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Worshipping The Gods
Who worshipped Heru-pa-kraath have worshipped me; ill, for I am the worshipper. Remember all ye that existence is pure joy; that all the sorrows are but as shadows; they pass & are done; but there is that which remains. Liber al vel Legis 2:8-9
Examination of this seemingly simple line in Liber Legis confronts us with the first of the mysteries of the manuscript of Hadit.
There seems to be a new god: Heru-pa-kraath. Also, there is an unexpected twist because Hadit, the energy of the universe with a Cabalistic number of 10 linking him to Malkuth, appears to be contradicting Himself about an order of worship.
Crowley and scholars of the Book of the Law to follow, agree that the name Heru-pa-kraath is another version of the name Hoor-paar-kraat, or Harpocrates. These are Egyptian and Greek names for Horus the Child.
The name Ra-Hoor-Khuit is also part of this puzzle. Some literature refers to Ra-Hoor-Khuit as a brother to Hoor-paar-kraat. But in other interpretations, they seem to be references to the same person, but at different times. Harpocrates is Horus the Child, depicted as a babe with a finger held to his lips. Ra is an Egyptian reference to a Sun God. Ra-Hoor-Khuit, a hawk-headed man, is the adult version of Horus. And he also is referred to in Egyptian mythology as Heru-em-akhuti, the Sun God.
Heru is an Egyptian name for Horus.
Thus we have establish that Heru-pa-kraath, Hoor-paar-kraat and Heru-em-akhuti are all names for the Horus, the Crowned and Conquering Child, who rules over the new Aeon.
It seems right when Hadit, the energy of all things, identifies himself with Horus at the first part of the verse: "Who worshipped Heru-pa-kraath have worshipped me." If Nuit and Hadit through union are creators of the universe, then isn't the god figure Horus part of this creation?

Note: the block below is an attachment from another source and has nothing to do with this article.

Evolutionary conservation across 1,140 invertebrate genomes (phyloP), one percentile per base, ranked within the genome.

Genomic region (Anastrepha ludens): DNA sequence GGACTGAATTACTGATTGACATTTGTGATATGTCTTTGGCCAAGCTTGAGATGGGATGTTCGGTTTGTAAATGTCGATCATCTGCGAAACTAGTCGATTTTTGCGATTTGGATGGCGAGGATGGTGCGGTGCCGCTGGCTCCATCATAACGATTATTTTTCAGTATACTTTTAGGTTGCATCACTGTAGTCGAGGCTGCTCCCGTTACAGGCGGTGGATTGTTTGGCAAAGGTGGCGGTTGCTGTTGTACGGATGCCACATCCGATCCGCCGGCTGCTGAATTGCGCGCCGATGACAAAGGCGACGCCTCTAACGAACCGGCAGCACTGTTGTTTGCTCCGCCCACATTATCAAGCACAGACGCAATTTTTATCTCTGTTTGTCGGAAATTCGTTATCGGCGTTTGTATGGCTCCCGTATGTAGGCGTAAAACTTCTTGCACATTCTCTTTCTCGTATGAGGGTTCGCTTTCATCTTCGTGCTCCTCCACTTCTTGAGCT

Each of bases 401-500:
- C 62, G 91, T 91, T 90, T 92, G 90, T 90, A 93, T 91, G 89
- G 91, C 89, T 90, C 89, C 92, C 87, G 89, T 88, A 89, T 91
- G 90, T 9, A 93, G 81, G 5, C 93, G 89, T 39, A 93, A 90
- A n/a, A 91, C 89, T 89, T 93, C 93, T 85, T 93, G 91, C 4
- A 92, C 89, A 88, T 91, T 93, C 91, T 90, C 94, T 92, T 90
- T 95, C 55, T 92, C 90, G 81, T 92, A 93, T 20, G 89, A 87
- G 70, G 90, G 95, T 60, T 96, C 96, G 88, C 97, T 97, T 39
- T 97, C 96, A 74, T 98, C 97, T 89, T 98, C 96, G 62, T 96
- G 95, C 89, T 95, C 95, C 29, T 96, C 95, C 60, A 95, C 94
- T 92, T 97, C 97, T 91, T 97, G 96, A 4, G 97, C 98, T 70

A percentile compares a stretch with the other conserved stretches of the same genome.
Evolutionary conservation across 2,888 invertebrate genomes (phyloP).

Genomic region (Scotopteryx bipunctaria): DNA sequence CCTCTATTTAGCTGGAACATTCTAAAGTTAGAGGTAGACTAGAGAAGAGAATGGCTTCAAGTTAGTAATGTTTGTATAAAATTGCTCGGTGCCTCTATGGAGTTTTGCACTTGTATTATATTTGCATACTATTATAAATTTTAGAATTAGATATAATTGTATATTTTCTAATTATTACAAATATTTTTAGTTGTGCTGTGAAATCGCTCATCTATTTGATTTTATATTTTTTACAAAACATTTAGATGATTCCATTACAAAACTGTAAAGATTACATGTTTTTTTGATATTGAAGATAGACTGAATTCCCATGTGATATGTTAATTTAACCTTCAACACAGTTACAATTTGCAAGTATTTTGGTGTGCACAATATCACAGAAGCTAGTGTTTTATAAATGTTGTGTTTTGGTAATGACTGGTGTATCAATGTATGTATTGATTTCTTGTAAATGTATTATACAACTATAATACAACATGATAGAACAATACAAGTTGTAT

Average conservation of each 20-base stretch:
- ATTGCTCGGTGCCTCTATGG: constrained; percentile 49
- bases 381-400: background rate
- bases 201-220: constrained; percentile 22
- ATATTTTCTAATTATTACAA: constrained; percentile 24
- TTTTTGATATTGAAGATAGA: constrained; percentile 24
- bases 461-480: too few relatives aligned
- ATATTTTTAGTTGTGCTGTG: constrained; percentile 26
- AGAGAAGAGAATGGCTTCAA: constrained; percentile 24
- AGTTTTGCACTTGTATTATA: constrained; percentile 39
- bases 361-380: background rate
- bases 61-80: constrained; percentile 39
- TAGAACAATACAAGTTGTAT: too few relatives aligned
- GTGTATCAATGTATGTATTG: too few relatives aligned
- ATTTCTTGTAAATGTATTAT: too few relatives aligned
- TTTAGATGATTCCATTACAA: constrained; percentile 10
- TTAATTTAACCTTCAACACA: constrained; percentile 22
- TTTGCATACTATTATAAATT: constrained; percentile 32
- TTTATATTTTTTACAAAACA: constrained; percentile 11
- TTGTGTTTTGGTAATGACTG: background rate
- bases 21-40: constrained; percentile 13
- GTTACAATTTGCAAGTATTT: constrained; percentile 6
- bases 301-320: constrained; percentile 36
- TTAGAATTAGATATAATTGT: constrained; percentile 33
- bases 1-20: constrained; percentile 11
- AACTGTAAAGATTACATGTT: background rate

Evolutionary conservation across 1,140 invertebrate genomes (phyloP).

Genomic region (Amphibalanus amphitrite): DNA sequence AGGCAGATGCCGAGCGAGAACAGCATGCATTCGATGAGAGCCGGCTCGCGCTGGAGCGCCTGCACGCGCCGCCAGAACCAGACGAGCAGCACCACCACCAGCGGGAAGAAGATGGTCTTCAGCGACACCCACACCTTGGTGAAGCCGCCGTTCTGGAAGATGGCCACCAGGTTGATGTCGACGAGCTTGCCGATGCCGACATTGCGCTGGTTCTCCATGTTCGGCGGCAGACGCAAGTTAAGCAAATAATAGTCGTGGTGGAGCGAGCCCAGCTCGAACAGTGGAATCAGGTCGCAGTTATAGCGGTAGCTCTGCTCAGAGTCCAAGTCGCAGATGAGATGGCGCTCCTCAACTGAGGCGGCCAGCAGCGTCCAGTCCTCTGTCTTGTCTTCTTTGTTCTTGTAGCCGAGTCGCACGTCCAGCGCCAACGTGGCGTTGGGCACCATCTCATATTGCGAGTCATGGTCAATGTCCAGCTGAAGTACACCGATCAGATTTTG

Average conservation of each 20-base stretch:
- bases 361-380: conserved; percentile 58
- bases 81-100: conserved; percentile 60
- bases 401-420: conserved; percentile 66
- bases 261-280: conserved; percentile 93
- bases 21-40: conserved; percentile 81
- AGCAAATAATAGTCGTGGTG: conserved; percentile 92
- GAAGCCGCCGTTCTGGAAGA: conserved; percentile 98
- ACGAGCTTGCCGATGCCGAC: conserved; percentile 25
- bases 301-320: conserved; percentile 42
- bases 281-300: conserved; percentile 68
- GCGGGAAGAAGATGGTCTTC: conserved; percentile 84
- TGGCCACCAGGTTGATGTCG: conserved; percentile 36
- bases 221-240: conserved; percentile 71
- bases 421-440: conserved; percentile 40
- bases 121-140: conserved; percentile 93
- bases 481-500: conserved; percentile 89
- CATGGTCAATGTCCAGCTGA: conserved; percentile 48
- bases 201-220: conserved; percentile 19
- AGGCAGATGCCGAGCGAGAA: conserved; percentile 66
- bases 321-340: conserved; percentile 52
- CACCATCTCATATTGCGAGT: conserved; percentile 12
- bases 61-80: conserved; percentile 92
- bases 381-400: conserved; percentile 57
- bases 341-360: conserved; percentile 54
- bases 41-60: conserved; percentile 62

But the sentence doesn't end there. It is broken with a semi-colon, and then comes the word "ill," an old Scottish word that means "immoral," "nauseated," or "hostile." In other words don't do it. "For I am the worshipper," the sentence ends.
What is this? Are we not to worship the Gods?
Crowley offers a brilliant explanation of this verse in his book, The Law is for All. He concludes that the shadow of Harpocrates is called silence. "Yet his silence is an act of adoration, not the dumb callousness of heaven toward man, but the supreme ritual, the silence of supreme orgasm, the stilling of all voices in perfect rapture."
Crowley continues: "Harpocrates is also the dwarf-soul, the Secret Self of every man . . . Hadit knows Nuit by virue of his 'going' or 'love.' It is therefore wrong to worship Hadit; one is to be Hadit, and worship Her."
He writes that "it is bad magick to admit that one is other than one's inmost self. One should plunge passionately into every possible experience . . . So long as one remains 'one's self," one is overwhelmed by the universe; destroy the sense of self, and every event is equally an expression of one's will."
With this thought, we find easy understanding of verse 9: "Remember all ye that existence is pure joy; that all the sorrows are but as shadows; they pass & are done; but there is that which remains."
That which remains is ourselves. Once the ego is destroyed, and our true will realized, we still remain. Crowley explains that we are matter that belongs to Nuit's creation, "equal and opposite to the sum total of all the others."
Even though our existence brings sorrows, if we keep our eyes fixed upon the light, constantly fixed on our will, the troubles that come along will always be but shadows.
And thus we find ourselves understanding the reason for the image of Harpocrates, the babe with a finger at his lips, and his shadow known as silence. Horus the Child shares a great secret. The secret of worshipping Nuit is a silent adoration through love of one another, love of her creation, and sharing the rapture of our existence.
In doing so, we let the sorrows pass like shadows, knowing they will, indeed, pass.
Copyright - James Donahue 

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